Baldor/Raber: This is a growing market, we estimate about 5 percent to 7 percent annually. As we become more dependent on electrical energy the opportunities for generator rentals continue to grow. We’ve seen a real increase in our customers’ long-term rents, in terms of months and even years. This is a growing market that we’re excited to be a part of.
MQ Power/Brown: We are forecasting continued strong demand for rental power through 2007.
Miller Electric/Moureau: The research we’ve conducted over the past year indicates that we can expect sustained growth in the generator rental market, due in large part to the many infrastructure projects being initiated now that the economy has regained some momentum. We expect that trend to continue for at least the next several years.
Honda/Delaney: All indications are that the outlook for the future appears to be promising for generator rentals.
Makita/Rodriguez: The future of the market depends on a number of factors, including the construction industry, natural disasters, new technology in battery power, and alternative energy sources.
Subaru Robin/Meyer: Generators will continue to be a dominant product. I think we will see many generator manufacturers trying to reduce their inventories in the fourth quarter because of the lack of storms this summer.
Wacker/Leupi: The market appears fairly strong but is dependent on the strength of the overall economy, especially the construction sector. Prices will likely increase in the future as OEMs try to pass on the hefty cost increases of the upcoming Tier 3 engines.
Ingersoll Rand/Howe: I see the market softening just slightly in 2007 as large rental companies pull back on capital spending and begin to age the equipment they have acquired over the past 24 to 36 months. However, both the economy and the rental industry are strong and still growing, just not at the rate experienced in 2005 and 2006, so I don’t foresee a dramatic slowdown on the near- or medium-term horizon.
Godwin Pumps/Givler: If it is anything like the past, it should remain positive.
Magnum/Joseph/McAllister: With the continued need to support security, disaster preparedness, oil field and rental fleet needs, the immediate future for mobile power generation appears stable.
Has anything changed in the past few years regarding generators in terms of emergency preparedness or disaster preparation?
Baldor/Raber: Inventory levels are higher than they historically have been. Manufacturers also send teams into areas hit by disaster to help with power questions and problems.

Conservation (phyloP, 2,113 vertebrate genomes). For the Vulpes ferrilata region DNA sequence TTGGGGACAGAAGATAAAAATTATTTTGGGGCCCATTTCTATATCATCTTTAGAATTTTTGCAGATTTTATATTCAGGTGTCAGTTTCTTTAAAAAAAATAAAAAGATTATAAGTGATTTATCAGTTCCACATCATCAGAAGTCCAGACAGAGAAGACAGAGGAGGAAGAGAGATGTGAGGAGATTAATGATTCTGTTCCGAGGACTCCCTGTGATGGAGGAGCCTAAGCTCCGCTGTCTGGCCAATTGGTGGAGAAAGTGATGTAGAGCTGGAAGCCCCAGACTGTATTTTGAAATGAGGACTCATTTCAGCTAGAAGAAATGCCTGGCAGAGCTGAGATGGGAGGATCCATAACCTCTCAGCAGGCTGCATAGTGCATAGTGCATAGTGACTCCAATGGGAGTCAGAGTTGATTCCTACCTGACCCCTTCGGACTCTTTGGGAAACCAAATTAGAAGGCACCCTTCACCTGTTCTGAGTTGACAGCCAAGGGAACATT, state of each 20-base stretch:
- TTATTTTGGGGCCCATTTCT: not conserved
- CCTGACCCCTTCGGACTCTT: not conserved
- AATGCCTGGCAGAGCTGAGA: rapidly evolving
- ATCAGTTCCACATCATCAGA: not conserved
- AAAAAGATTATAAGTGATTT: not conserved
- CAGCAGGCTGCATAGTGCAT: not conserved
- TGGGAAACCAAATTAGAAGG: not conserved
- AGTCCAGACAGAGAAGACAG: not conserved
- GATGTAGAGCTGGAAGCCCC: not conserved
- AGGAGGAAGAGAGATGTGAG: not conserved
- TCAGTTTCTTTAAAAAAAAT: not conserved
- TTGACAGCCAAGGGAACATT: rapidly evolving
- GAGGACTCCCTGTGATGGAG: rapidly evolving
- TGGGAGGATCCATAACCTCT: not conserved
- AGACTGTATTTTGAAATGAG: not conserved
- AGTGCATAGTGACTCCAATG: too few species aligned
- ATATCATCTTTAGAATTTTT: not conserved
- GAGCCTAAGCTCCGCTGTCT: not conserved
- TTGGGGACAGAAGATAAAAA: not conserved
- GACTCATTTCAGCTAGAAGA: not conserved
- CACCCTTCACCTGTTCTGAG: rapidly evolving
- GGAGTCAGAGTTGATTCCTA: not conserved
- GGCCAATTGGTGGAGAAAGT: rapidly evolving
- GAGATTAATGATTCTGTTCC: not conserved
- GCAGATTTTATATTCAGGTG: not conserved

MQ Power/Brown: The government, as well as business and property owners in areas prone to hurricanes, has become increasingly aware of the impact that loss of power has on safety, security, and loss of data or revenue. In some regions, legislative bodies have passed laws requiring gas stations to have emergency standby generators. MQ Power has also seen an increase in demand from several grocery store chains.
Miller Electric/Moureau: We have always designed our welding generators with disaster relief work in mind. However, hurricane Katrina and other, more minor natural disasters have increased general awareness of welding generators as an alternative to a stand-alone generator or a stand-alone welder.
It can be very difficult to access a disaster site, so it’s important to be able to carry as much equipment on your truck as possible. Welder generators have grown in popularity because they free up space for other equipment to be transported to a disaster relief site, and because they are very cost competitive with generator-only units.
More people have also become aware of the welder-generator combination because demand surges have sold traditional generator retailers out of their stock and led customers to alternative outlets, such as rental houses and welding supply outlets.
Honda/Delaney: As an increasing number of people are looking to generators for emergency or disaster preparedness, demand for these products has increased. Today, however, end users are looking beyond the basic need for power to minimize interruptions in their homes and businesses. Fuel consumption, quiet operation and reliability have become paramount to discerning consumers who want the right generators for their needs.
Makita/Rodriguez:Businesses and the general public are more aware of the need for generators in proper emergency preparedness. People are willing to spend the money on a generator in order to be prepared.
Subaru Robin/Meyer: There has been a much larger focus on this. Many large rental companies have adopted emergency/disaster programs in which they are working closely with manufacturers so they have immediate access to equipment in case of a crisis. Many manufacturers are making sure they have adequate inventory to handle the increase in demand.
Wacker/Leupi: Yes, the market has grown rapidly due to the influx of Homeland Security money. Municipalities and other government agencies are seeking more dual-purpose mobile generators instead of just standby generators for their buildings.
Ingersoll Rand/Howe: Certainly the 2005 hurricane season demonstrated just how unprepared we are as a population when large-scale disasters strike. From this we have seen a lot of municipal initiatives, such as the Florida requirement for backup power at gas stations. Looking back at Katrina, many people were stranded when their cars ran out of fuel, not because the gas station was out of fuel, but because there was no electricity to pump the fuel from the underground tanks. This scenario highlights how important it is to have backup electricity to ensure that people can evacuate quickly and safely. That is just one example of the increased focus and level of detail that municipalities are putting into their emergency planning.